David Conn takes a broader view, however, and suggests that these proposals do actually fit into a long-term concern of the Labour Government with the way football has been run in the past thirteen years:

The ideas that will form this policy pledge in Labour’s election manifesto are not a response just to the last three months, but to 13 years. When first elected in 1997, Labour believed that all was not well in a game generally being celebrated for its renaissance, for “coming home”.

The new government set up the Football Task Force to address issues including high ticket prices, how to encourage supporter involvement in clubs, and how the wider purpose of football clubs can be preserved when they are, in reality, companies being bought and sold or, as was the boardroom fad then, floated on the stock market.

The taskforce did produce some enlightened progress, including the formation of the Football Foundation, to channel a proportion of the new satellite TV riches into the wretchedly dilapidated grassroots, and the establishment of Supporters Direct, to encourage democratic fans’ trusts to be involved in the running of their clubs.

So the principle that clubs should be more like true clubs, there to serve their members, the supporters, not the commercial interests of whoever bought the holding company, took serious root in the government more than a decade ago. But on the grit of regulation, of whether football should be forced to reform itself, the government always drew back, arguing it could not step in.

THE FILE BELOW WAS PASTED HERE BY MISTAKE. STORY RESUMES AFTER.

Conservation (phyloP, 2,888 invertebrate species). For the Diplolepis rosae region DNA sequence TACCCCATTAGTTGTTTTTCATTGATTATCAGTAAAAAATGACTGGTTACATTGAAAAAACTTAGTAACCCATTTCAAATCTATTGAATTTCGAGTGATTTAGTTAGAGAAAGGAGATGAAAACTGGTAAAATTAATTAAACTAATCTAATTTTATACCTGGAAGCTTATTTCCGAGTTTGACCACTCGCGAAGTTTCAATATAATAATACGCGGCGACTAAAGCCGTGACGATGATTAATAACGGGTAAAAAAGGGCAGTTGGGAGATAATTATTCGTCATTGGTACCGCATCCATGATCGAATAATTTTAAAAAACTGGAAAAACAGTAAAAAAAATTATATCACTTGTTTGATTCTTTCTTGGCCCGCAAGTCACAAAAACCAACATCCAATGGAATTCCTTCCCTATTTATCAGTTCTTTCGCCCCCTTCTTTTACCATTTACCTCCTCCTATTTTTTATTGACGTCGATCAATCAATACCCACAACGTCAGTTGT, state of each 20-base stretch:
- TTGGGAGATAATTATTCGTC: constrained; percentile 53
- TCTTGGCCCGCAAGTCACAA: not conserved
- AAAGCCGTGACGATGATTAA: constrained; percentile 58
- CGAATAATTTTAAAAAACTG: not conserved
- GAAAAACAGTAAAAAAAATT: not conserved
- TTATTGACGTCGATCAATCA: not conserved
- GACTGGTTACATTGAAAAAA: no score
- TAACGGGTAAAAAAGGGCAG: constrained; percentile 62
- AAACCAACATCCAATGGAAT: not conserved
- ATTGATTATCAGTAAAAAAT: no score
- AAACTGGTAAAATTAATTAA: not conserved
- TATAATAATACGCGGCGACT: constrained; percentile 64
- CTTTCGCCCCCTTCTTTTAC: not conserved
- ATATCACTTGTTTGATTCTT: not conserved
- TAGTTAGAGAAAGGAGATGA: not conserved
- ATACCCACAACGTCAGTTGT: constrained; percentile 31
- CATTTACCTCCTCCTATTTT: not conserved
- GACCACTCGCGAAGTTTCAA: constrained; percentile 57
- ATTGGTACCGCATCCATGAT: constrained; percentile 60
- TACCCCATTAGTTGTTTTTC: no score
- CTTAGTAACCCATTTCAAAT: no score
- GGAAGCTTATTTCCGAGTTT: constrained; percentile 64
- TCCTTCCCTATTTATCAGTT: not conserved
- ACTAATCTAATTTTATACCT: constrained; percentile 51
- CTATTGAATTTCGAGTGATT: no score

The timing that the government will now step-in will be viewed by the cynic as so much guff. But football fans may want to pause and wait for the full proposals before dismissing an idea that does at the least give considerable further credence to the movement towards greater supporter representation in the running of football.

In that vein, Supporters Direct commented today that “The two parties – one of which will form the basis of the next government – both agree fans should have a stake in the clubs they support and are pledged to work to make it happen. That’s great news for the trust movement and long-overdue recognition that clubs aren’t businesses like any other.

“We look forward to the next government – whoever it is – putting fans at the heart of the game and we will work with them to make it happen.”

Quick Hits

  • Red Bull Arena opened to considerable fanfare on Saturday night, with the Red Bulls eking out a 1-0 win over the Fire (wish I’d been there, despite the result). Big Apple Soccer wonders, though, if the empty seats don’t suggest there remains a cause for concern about the fanbase for the Red Bulls despite the new $200m stadium.
  • A Bulgarian third division game lasted just one minute, after injury and suspension-hit Gigant Belene went down to just six players.
  • Leadership? Simon Barnes on the curious English attitude to the myth of the “leader”: “We English have a special veneration for leaders. We measure our past entirely in kings and queens (every outmoded thought is “Victorian”, every idyll “Edwardian”) and in sport we admire captains and managers above all else. We are in thrall to the mystique of leadership.”

The Sweeper appears daily. For more rambling and links throughout the day every day, follow your editor Tom Dunmore @pitchinvasion on Twitter.